Breaking The Cycle Between Racial Profiling and Resistance

In a nation that needs few reminders lately, the killing of Philando Castile by a law enforcement officer has been a particularly chilling reminder of police violence and institutional racism. Mr. Castile appears to have been racially profiled, was not under suspicion of a crime, did nothing to disrespect or resist the officer, and was legally allowed to carry the gun in his possession.

But in many other cases of police shootings of unarmed minorities in America, conservatives defend the police by saying that the victims should have been more cooperative with and respectful of the officers. This is a terrible argument for many reasons: first, simply being difficult with police should not be a death sentence if the officers don’t have substantial cause to fear for their lives. Second, there are numerous cases of white suspects resisting arrest and even pointing guns at officers without being shot.

Even at that, though, it would be difficult to blame African-American communities for assuming hostile attitudes in encounters with police due to widespread profiling and harassment.

Again, the case of Mr. Castile provides a disturbing case in point: Mr. Castile had been pulled over a remarkable 49 times over 13 years, almost always for minor or even imagined vehicular infractions:

Turning into a parking lot without signaling. Failing to repair a broken seatbelt. Driving at night with an unlit license plate. Driving with tinted windows.

In a 13-year span, Philando Castile was pulled over by the police in the Minneapolis-St. Paul region at least 49 times, an average of about once every three months, often for minor infractions.

His mother, Valerie, who was often called on to help when her son’s car was impounded, believes that the police were stopping Mr. Castile not because of his driving but because of his race. “Driving while black,” she said.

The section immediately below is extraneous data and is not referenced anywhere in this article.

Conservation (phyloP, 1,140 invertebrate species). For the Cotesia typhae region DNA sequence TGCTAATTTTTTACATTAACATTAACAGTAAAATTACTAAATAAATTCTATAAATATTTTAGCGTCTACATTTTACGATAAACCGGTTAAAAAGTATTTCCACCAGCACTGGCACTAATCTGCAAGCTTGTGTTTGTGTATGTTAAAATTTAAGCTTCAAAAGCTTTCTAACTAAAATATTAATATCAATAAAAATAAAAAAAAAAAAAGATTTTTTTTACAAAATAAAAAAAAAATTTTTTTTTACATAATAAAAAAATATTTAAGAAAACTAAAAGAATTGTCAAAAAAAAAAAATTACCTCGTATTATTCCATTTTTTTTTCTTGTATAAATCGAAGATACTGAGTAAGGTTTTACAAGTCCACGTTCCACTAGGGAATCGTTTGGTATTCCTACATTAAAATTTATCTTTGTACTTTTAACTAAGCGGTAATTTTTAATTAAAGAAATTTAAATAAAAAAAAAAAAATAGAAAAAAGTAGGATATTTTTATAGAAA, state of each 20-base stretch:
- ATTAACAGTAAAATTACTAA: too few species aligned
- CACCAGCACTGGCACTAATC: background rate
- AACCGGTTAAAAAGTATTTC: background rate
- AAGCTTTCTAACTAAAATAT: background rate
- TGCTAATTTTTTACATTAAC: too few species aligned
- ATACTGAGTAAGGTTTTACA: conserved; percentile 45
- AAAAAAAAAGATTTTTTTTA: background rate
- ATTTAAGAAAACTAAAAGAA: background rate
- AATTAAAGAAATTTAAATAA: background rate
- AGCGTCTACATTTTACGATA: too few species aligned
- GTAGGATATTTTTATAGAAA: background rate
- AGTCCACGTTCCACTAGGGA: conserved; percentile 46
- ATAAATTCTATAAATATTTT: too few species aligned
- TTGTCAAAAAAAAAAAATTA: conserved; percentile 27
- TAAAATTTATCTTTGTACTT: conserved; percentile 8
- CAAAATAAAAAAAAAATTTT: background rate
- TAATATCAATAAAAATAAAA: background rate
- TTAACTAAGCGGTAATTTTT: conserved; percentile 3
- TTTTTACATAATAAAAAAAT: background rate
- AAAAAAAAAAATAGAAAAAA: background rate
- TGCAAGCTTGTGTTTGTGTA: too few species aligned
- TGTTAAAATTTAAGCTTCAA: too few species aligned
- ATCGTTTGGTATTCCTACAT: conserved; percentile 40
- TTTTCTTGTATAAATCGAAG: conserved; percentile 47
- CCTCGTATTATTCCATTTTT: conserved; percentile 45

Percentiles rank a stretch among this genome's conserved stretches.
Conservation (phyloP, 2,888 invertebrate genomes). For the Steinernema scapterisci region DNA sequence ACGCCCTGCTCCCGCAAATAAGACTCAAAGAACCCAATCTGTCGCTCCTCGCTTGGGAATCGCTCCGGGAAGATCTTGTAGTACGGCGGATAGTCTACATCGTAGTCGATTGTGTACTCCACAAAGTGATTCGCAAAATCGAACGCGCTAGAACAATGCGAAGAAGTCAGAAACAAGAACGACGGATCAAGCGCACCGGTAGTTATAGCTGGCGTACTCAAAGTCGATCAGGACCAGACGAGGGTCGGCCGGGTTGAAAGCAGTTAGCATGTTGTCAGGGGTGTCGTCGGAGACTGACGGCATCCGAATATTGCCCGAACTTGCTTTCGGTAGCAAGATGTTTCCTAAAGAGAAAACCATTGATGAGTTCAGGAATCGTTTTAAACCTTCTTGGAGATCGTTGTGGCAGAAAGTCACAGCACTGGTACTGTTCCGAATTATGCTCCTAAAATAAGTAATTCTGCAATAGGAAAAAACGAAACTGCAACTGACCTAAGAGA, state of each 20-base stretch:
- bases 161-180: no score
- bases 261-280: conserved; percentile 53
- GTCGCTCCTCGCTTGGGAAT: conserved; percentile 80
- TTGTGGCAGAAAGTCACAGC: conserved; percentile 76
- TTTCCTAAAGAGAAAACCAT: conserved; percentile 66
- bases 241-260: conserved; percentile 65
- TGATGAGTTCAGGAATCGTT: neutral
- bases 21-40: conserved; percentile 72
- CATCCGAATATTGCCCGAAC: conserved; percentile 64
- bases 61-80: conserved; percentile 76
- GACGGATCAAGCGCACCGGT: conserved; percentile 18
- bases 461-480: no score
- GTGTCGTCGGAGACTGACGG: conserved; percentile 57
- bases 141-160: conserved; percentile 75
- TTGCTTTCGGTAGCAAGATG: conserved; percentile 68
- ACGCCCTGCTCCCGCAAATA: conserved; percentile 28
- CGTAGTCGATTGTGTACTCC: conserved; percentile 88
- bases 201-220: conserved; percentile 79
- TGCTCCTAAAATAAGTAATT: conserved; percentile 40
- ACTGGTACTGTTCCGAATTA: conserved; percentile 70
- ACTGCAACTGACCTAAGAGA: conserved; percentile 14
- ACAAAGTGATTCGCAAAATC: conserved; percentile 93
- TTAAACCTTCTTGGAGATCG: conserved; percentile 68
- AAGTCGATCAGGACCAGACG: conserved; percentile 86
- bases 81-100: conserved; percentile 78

This level of harassment is a constant for minority communities all across America, and it doesn’t only affect interactions with the police. The fines, tickets and license suspensions that derive from it often lead to difficulties in maintaining a productive economic life and career. Some would say that’s even the point. States cut taxes on the wealthy, which in turn forces counties and cities to raise funds from fees, which they in turn raise regressively by enforcing silly infractions on poor non-white communities, preventing them from gaining an economic and social foothold. For-profit prisons carry the project of institutional racism forward from there.

Beyond all that, though, is the element of danger this creates for every interaction with police. While Philando Castile was by all accounts a gentle soul who didn’t let the police attention bother him, others are not so sanguine–and they have every right not to be. If you were stopped 49 times by police for very minor or even imaginary infractions when you knew that simple prejudice was the real reason you were being pulled over, you might start to develop a hostile attitude. You might resist doing whatever self-incriminating or degrading thing the officer told you to do. That situation might escalate, and then you might find yourself dead.

In a nation of pervasive institutional racism, simply failing to follow officers’ commands is not a legitimate reason for being summarily executed. As police forces hopefully work toward a new style of policing, it will be incumbent on them to have patience with individuals who don’t follow orders, no matter what the violence enablers in the conservative movement might say. Respect and trust between officers and the communities they serve must be mutual, and it will take a time to develop.

David Atkins

David Atkins is a writer, activist and research professional living in Santa Barbara. He is a contributor to the Washington Monthly's Political Animal and president of The Pollux Group, a qualitative research firm.